I’m very pleased with my life how it is. This business came to me in my thirties. I was socialized as a regular guy. I never felt like I owned it or it owned me. – Bill Withers, on why he left the music industry and never returned (1)
A simple chord progression changed his life.
Bill Withers was an aircraft mechanic in California during the 1970s. Having never studied music formally, he taught himself to play guitar and piano, but didn’t think much of making a career in music before recording a small demo project. A few months later he was performing songs like “Ain’t No Sunshine” and “Lean on Me” nationwide. His sudden stardom caught him off guard.
He valued his independence highly, to the point that he rejected many of the traditional trappings of success, like hiring a manager and taking on commercial endorsements. He never felt comfortable with the industry’s impact on his life. When he noticed his music and his relationships suffering, he chose to walk away from music rather than hang on to his success. At the time of this post, he has not recorded a new project in 25 years.
However, Withers would tell you that his life is exactly how he wants it.
Now happily re-married, he lives a quiet life enjoying his children and speaking occasionally with young people about the lessons he learned during his stint with stardom. [For an in-depth look at Bill Wither’s life and career, we recommend the documentary film Still Bill.]
His example makes a powerful statement about success. It shows that walking away is not always a bad thing.
Please note, however, that we’re not talking about marriage or covenant relationships. We’re referring to the choices we make in our business and musical partnerships. Sometimes, we come to the point where we realize something has to give. How can we determine the right time to walk away from a difficult situation?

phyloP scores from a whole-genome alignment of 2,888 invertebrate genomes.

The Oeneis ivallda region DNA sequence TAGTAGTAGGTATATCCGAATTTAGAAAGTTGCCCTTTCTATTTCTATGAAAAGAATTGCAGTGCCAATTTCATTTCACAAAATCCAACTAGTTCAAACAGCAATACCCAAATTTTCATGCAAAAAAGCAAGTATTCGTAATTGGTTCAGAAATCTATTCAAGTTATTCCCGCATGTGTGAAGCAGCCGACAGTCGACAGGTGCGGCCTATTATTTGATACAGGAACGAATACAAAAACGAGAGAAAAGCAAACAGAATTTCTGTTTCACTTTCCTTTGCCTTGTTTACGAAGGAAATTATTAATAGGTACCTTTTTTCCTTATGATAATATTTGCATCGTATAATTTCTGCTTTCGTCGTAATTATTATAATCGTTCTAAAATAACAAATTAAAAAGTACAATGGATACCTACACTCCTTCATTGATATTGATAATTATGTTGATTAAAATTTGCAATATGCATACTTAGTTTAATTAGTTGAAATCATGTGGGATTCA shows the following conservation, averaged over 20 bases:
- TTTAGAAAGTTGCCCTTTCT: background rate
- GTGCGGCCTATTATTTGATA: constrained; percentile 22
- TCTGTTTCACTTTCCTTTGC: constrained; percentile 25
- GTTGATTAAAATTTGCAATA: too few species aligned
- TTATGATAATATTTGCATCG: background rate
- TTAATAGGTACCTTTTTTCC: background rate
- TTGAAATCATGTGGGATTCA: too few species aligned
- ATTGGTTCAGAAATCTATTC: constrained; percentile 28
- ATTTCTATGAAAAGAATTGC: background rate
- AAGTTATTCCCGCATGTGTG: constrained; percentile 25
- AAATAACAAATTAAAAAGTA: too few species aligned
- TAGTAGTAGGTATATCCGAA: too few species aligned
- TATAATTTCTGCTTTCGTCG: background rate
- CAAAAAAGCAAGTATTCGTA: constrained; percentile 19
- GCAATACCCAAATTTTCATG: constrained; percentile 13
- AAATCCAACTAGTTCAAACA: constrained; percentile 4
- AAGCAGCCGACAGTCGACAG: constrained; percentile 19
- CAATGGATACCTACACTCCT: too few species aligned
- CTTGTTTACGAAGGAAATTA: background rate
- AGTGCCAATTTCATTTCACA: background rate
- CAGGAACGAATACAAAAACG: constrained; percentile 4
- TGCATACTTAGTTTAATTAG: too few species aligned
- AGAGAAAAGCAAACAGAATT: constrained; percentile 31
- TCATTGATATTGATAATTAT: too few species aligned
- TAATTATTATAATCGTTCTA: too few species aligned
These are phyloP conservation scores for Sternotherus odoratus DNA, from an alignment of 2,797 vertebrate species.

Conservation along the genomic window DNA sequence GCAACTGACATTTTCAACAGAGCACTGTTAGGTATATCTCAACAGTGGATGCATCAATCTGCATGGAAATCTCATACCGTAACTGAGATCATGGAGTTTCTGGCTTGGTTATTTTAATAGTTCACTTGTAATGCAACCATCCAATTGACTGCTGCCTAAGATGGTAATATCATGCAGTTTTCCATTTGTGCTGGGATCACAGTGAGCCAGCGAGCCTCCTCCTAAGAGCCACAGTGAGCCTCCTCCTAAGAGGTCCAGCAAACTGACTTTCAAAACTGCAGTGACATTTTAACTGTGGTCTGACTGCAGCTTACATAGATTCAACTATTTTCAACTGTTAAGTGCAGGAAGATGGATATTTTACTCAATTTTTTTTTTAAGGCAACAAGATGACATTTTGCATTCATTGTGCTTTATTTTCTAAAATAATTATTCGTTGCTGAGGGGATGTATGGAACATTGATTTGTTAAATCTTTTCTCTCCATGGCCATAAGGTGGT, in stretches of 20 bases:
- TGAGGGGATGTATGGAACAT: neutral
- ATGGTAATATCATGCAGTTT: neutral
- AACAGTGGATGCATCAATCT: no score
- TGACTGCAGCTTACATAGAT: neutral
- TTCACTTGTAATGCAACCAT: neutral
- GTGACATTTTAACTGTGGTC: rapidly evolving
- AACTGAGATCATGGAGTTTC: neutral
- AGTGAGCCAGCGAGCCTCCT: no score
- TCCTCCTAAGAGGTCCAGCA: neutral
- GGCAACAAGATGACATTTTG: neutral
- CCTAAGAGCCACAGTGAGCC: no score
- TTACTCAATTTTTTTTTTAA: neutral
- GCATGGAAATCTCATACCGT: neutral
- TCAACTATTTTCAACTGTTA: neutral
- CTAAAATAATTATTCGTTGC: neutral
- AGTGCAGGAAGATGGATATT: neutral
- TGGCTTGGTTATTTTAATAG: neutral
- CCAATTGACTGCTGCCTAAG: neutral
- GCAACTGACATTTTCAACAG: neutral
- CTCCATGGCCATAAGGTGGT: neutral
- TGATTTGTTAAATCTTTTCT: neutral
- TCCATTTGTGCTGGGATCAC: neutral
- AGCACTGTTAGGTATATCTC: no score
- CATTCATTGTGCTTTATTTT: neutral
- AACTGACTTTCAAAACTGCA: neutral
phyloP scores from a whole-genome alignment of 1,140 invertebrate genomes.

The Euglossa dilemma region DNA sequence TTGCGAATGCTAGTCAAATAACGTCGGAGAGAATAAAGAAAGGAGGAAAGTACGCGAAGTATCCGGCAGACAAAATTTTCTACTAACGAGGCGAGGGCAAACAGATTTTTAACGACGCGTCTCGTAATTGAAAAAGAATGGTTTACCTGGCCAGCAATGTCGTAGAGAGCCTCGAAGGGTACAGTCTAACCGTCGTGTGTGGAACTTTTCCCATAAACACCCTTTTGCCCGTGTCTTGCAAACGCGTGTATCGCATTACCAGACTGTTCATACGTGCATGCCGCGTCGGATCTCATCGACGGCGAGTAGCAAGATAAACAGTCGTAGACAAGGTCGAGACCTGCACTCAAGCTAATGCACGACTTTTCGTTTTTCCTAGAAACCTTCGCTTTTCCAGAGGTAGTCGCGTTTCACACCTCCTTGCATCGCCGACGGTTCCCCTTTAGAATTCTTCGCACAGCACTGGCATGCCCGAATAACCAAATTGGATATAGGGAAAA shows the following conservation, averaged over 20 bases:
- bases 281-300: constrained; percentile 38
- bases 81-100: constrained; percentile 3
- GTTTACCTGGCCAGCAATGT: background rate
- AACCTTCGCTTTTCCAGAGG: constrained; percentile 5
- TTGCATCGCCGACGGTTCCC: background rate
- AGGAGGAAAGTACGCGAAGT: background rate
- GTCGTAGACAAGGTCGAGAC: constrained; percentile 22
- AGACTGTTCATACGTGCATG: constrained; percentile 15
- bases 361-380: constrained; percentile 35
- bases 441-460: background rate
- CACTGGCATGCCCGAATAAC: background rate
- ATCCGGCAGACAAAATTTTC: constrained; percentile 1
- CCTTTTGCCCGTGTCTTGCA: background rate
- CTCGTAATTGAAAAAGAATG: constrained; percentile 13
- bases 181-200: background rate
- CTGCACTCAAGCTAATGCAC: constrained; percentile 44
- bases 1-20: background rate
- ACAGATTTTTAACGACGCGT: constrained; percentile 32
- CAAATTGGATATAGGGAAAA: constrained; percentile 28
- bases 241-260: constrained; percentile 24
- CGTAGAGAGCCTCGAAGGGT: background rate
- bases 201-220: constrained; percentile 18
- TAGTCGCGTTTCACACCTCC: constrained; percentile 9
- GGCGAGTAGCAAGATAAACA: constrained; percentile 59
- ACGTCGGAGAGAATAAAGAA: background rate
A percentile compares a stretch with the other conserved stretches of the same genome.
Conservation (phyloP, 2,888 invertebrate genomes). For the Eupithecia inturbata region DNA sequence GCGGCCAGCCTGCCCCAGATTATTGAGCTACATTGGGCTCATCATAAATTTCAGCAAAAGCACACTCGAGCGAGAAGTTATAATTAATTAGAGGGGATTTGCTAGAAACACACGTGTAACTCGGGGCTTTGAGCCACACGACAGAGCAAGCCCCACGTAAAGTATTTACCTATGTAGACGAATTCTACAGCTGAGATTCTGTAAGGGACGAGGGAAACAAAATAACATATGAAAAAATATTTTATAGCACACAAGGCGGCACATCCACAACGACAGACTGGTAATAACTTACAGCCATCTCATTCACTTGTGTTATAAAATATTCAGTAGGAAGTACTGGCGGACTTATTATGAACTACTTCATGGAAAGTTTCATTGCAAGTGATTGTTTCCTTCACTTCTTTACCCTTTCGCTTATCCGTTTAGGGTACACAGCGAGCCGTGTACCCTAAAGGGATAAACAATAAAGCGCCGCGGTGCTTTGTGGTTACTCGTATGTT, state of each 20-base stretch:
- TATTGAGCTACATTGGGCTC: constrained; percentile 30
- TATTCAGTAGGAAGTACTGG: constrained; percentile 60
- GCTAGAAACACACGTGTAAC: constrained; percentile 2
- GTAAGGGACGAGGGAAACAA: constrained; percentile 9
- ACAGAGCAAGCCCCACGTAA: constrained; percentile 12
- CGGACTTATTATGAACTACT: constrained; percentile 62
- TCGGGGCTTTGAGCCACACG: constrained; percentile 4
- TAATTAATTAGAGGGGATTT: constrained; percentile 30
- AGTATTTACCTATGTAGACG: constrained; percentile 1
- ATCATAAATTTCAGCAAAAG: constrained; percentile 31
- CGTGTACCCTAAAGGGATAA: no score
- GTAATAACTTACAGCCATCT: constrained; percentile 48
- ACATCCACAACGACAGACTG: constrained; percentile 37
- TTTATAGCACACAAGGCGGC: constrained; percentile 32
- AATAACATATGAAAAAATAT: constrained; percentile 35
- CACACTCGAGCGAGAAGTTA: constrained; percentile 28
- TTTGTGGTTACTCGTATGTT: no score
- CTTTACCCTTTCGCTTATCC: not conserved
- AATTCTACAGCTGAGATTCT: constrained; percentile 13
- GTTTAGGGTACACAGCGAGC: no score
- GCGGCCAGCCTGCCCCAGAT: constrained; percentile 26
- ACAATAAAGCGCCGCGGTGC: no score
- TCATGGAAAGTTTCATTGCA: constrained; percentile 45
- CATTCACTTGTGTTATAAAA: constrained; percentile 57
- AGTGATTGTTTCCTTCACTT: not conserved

Seth Godin points out in his book “The Dip” that while we generally view quitting negatively, everyone quits at some point. We quit activities we no longer enjoy, we move on from jobs that don’t maximize our abilities, and we leave toxic relationships – all because we realize that something more important deserves our time and attention. The key is to quit the right thing for the right reasons.
A right time to embrace and another to part,
A right time to search and another to count your losses,
A right time to hold on and another to let go. – Ecclesiastes 3: 5-6, The Message
Before walking away from a career or artistic partnership, ask yourself these questions:
- Is my desire to walk away based on temporary feelings, or principles that not negotiable?
- Have I made every effort to make peace with the people involved?
- Am I attempting to escape from something that could be strengthening me?
- Have I asked God to help me to follow his will even if it contradicts my own?
- Am I prepared to step into something new and challenging?
If you can answer these questions honestly, you’ll be more confident when determining the right time and the right reasons to walk away.
The success of your next season depends on how you leave the previous one.